Deadshirt is Listening…Bringing you a rundown of our staff and guest contributors’ favorite new tracks released in the past week after they’ve had the weekend to blast them in their cars, in a club, alone in their rooms, etc.
Dominic Griffin is catching feelings to…
“Only One (Featuring Paul McCartney)”
Stream it on http://www.kanyewest.com/ now
At 11:30pm, New Year’s Eve, while obsessively refreshing Twitter and a very long thread on KanyeToThe (a fan run message board), the last thing I expected from the rumored first single to Kanye’s next album was uncontrollable tears. We’d all heard the unfinished leak of the aggressive, brash “All Day” and, it being one of the biggest party nights of the year, were anticipating the first turn up anthem of 2015, the kind of track you can blare while double-fisting half full bottles of tequila. Alas.
In it’s stead, we were treated to “Only One,” featuring Beatle Paul McCartney on the keys and Ty Dollars $ign (the guy who wrote Chris Brown’s “Loyal”) on backing vocals. It’s a deceptively simple song, with a straight up Wings melody, and some of that autotuned singing everyone hates from Kanye (except Michael Jackson, who loved it). On paper, writing a song to yourself and your daughter from the perspective of your deceased mother sounds fishy, but in execution, it possesses a cathartic poignancy that is pure and full of love, exactly the kind of energy you want to start the year off with.
I was raised by a single mom and we’re very close to this day, so everything Kanye expressed on “Hey Mama,” and later “Coldest Winter,” always hits me harder than sappy songs usually do. Even then, I was ill prepared for the spirit bomb of feels that washed over me on my fifth (first sober) listen of the track. Maybe it’s weird that Kanye is giving himself therapeutic closure on wax, giving himself permission from his mom to move on, or maybe, like the press release suggests, the song is really hers and he was the just vessel. Either way, the greatest rock star on Earth showed up with one of the fucking Beatles to snatch your tough guy routine out of your chest and leave you sobbing solemnly, reduced to little more than a damp face and the desire to hug anyone in the vicinity.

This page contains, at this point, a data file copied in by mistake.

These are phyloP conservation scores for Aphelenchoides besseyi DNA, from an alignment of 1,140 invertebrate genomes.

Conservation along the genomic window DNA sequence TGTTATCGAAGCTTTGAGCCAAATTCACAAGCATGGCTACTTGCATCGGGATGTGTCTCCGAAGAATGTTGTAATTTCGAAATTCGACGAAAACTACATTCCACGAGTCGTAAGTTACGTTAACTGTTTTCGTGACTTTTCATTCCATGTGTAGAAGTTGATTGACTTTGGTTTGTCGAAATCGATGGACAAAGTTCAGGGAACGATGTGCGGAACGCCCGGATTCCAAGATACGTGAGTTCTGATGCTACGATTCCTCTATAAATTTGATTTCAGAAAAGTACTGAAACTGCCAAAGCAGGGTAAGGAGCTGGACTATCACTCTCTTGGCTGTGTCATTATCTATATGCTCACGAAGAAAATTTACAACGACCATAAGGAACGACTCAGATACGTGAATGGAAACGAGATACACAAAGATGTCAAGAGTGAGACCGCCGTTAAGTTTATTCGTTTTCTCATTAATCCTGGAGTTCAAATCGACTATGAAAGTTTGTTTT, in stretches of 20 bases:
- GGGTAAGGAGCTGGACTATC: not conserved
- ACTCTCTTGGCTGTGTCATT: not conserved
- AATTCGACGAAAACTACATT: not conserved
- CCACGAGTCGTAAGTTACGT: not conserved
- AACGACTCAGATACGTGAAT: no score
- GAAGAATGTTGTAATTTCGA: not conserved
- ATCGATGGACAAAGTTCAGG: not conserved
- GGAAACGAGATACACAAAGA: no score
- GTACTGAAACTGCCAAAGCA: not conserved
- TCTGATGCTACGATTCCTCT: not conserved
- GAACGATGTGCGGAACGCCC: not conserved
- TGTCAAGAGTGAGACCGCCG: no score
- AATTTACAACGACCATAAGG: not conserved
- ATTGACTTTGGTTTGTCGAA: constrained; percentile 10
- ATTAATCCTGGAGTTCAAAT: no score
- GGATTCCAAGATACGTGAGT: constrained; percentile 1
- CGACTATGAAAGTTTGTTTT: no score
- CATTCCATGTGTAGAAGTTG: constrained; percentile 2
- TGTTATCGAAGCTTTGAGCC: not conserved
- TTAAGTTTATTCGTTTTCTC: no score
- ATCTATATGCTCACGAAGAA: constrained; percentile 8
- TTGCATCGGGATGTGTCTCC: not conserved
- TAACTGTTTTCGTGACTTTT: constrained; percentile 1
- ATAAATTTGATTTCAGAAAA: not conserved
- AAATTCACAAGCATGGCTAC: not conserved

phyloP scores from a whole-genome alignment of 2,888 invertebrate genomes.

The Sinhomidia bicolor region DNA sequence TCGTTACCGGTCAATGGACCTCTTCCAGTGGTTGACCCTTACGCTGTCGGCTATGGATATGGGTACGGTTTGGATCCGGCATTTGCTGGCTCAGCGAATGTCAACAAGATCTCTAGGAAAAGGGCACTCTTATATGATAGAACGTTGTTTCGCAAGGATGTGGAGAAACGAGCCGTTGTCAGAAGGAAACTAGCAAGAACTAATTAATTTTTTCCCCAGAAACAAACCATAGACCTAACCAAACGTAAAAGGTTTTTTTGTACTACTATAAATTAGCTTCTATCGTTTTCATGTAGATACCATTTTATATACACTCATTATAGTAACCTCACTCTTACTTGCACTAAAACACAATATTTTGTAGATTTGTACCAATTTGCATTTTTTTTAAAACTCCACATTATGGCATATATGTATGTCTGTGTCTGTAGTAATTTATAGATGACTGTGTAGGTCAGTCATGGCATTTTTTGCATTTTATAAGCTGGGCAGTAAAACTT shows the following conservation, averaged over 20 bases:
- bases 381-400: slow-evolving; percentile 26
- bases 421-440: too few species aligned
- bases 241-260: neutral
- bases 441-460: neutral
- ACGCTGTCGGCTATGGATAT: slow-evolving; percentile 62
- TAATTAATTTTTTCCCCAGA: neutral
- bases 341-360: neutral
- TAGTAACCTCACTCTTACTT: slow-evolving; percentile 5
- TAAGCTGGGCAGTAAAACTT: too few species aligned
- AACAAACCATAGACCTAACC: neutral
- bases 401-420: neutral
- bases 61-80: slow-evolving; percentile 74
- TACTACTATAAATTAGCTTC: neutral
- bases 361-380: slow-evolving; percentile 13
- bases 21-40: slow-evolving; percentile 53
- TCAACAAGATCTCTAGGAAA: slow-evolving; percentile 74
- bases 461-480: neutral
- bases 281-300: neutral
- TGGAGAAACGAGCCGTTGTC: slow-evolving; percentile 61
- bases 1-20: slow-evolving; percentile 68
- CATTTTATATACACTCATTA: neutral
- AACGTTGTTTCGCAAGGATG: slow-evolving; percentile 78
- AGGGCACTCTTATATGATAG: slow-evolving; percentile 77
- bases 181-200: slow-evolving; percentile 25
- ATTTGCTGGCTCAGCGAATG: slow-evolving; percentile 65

“You’re not perfect, but you’re not your mistakes” may belong on a cat calendar, but the way ‘Ye sings it is so genuine, so honest. It feels like every time you’ve ever failed and went running back to your mother, only for her to remind you that it doesn’t matter, because before you’re a man, you’re her son, and in that moment, there’s no need to aspire to anything more than that. Being her son is more rewarding than you can put into words. Thankfully Kanye could put the singular feeling of that particular privilege into a song. I’m glad it was the first song I heard this year.
I love you, Mom.
Julian Ames is ringing in the new year to…
“New Years Eve”
Admittedly, this is the first time I’ve ever heard of the Danish pop singer MØ (a.k.a. Karen Marie Ørstead), and I regret not knowing about her sooner. In 2014, she dropped her debut album No Mythologies To Follow, which will certainly be one of those albums that I become obsessed with in 2015 to compensate for the fact that I missed out on it last year. MØ rose to prominence after she was the featured singer on Avicii’s “Dear Boy” in 2013, and her album has her singing over more indie-electro beats, including one produced by Diplo. But it’s not all for EDM-heads; she can rock a low-key song just as well, and her music is informed by many other acts like The Spice Girls, the Yeah Yeah Yeahs, and Sonic Youth.